John Melhuish Strudwick (1849-1935) studied at the Royal Academy Schools, where he was not a successful student. Following this, he worked as a studio assistant to Burne-Jones and Stanhope. The influence of Burne-Jones is clearly visible in his work. Stanhope was a highly talented individual in his own right, however, and his paintings may be judged on their own considerable merits.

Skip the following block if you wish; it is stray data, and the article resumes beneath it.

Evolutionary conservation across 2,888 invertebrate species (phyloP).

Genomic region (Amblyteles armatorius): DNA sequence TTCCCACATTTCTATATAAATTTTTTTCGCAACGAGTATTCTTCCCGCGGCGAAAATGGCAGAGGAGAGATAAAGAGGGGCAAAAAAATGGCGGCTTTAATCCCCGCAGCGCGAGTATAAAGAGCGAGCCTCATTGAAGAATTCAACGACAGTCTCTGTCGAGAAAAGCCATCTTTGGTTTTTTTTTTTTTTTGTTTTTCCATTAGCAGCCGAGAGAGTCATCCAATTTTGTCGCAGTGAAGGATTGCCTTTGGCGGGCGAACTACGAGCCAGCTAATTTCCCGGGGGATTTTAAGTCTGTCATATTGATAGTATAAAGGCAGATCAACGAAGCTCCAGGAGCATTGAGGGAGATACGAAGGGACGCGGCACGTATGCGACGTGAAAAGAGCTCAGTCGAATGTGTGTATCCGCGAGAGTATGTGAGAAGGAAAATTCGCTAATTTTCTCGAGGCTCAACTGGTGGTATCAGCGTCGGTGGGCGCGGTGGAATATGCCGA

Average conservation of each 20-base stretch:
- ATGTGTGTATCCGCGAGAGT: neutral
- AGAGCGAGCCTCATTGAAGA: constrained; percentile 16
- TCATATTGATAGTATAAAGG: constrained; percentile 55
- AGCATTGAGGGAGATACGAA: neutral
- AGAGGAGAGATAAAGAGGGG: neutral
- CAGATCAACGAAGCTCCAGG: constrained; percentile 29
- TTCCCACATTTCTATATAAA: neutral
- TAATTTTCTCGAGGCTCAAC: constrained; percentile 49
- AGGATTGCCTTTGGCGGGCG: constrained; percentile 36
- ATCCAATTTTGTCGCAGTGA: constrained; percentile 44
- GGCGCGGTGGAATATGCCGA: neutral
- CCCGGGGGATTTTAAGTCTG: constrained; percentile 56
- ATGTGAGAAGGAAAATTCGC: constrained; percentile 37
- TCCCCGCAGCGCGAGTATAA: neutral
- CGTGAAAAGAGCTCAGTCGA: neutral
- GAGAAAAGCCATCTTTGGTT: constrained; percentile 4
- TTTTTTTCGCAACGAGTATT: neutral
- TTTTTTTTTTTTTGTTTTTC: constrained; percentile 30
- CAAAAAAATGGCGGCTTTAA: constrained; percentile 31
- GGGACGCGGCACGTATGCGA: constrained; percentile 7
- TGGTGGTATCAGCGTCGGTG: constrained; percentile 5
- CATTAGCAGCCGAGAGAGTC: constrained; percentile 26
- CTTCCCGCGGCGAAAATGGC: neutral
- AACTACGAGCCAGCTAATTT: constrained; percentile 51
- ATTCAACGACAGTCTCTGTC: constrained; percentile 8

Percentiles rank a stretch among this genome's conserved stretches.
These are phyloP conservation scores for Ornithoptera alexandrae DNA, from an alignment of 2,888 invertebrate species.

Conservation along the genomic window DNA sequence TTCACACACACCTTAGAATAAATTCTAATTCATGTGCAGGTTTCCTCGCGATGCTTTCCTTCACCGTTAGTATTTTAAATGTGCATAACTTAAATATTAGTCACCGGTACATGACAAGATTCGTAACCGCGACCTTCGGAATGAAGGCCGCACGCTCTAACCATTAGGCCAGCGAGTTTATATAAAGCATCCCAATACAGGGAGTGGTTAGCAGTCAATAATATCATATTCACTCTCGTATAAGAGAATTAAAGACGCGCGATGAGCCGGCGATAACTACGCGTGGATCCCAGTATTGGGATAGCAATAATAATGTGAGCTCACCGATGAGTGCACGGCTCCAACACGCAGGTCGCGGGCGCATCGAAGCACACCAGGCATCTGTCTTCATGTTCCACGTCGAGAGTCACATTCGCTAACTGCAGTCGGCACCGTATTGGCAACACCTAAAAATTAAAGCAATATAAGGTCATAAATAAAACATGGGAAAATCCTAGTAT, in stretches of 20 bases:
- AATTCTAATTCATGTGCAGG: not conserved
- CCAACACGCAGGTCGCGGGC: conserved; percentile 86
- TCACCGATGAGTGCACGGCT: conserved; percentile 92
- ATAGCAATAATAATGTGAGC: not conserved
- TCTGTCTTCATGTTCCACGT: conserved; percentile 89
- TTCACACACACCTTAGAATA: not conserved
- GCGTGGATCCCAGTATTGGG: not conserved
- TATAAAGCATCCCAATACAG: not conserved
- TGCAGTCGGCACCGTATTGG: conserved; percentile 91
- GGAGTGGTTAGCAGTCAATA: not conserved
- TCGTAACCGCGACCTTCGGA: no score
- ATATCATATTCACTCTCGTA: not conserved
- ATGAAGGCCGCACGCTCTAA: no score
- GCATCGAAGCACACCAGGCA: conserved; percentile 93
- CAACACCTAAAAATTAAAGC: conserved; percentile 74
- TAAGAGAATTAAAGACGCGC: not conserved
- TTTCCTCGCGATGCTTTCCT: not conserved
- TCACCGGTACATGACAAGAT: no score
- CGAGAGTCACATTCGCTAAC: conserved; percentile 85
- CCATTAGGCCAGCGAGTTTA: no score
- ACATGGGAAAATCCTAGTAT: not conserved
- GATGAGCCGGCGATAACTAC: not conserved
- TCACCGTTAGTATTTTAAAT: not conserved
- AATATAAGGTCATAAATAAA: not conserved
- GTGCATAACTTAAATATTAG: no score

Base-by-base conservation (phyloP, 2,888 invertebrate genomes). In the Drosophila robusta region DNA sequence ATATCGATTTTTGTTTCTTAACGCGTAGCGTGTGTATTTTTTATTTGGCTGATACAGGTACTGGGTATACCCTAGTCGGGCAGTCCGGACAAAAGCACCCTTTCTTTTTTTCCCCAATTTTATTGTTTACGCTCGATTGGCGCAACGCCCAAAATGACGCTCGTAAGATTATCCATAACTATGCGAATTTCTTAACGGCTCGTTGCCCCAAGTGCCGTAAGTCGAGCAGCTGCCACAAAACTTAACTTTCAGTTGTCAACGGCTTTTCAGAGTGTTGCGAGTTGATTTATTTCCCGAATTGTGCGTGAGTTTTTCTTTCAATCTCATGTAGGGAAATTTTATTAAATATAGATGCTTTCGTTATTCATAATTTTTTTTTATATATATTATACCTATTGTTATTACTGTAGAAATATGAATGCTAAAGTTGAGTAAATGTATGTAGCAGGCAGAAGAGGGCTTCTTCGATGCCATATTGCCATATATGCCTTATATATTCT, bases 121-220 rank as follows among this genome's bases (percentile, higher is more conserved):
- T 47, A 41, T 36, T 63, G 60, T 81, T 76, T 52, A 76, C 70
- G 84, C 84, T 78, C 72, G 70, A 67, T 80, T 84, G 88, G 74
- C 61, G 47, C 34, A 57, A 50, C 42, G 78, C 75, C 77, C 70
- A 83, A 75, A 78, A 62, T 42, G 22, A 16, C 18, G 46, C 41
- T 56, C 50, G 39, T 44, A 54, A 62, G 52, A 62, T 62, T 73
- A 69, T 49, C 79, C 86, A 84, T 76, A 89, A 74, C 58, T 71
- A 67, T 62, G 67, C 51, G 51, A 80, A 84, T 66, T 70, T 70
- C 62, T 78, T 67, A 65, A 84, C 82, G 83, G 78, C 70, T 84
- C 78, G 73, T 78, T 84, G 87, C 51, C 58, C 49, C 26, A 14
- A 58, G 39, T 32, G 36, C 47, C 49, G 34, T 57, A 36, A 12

His pictures used a naive, flat perspective, and were much-praised by George Bernard Shaw, who commented on the beauty and accuracy of his depiction of landscape, sky, and foliage. Following developments in the early 20th century the art world had no room for Strudwick and his work, and due to this he was forced to cease painting, he was quite literally shamed into artistic silence. He lived on to a great age I am pleased to say, and at his death the Times obituarist paid tribute to his charming, kind, and interesting character. | Art Renewal Center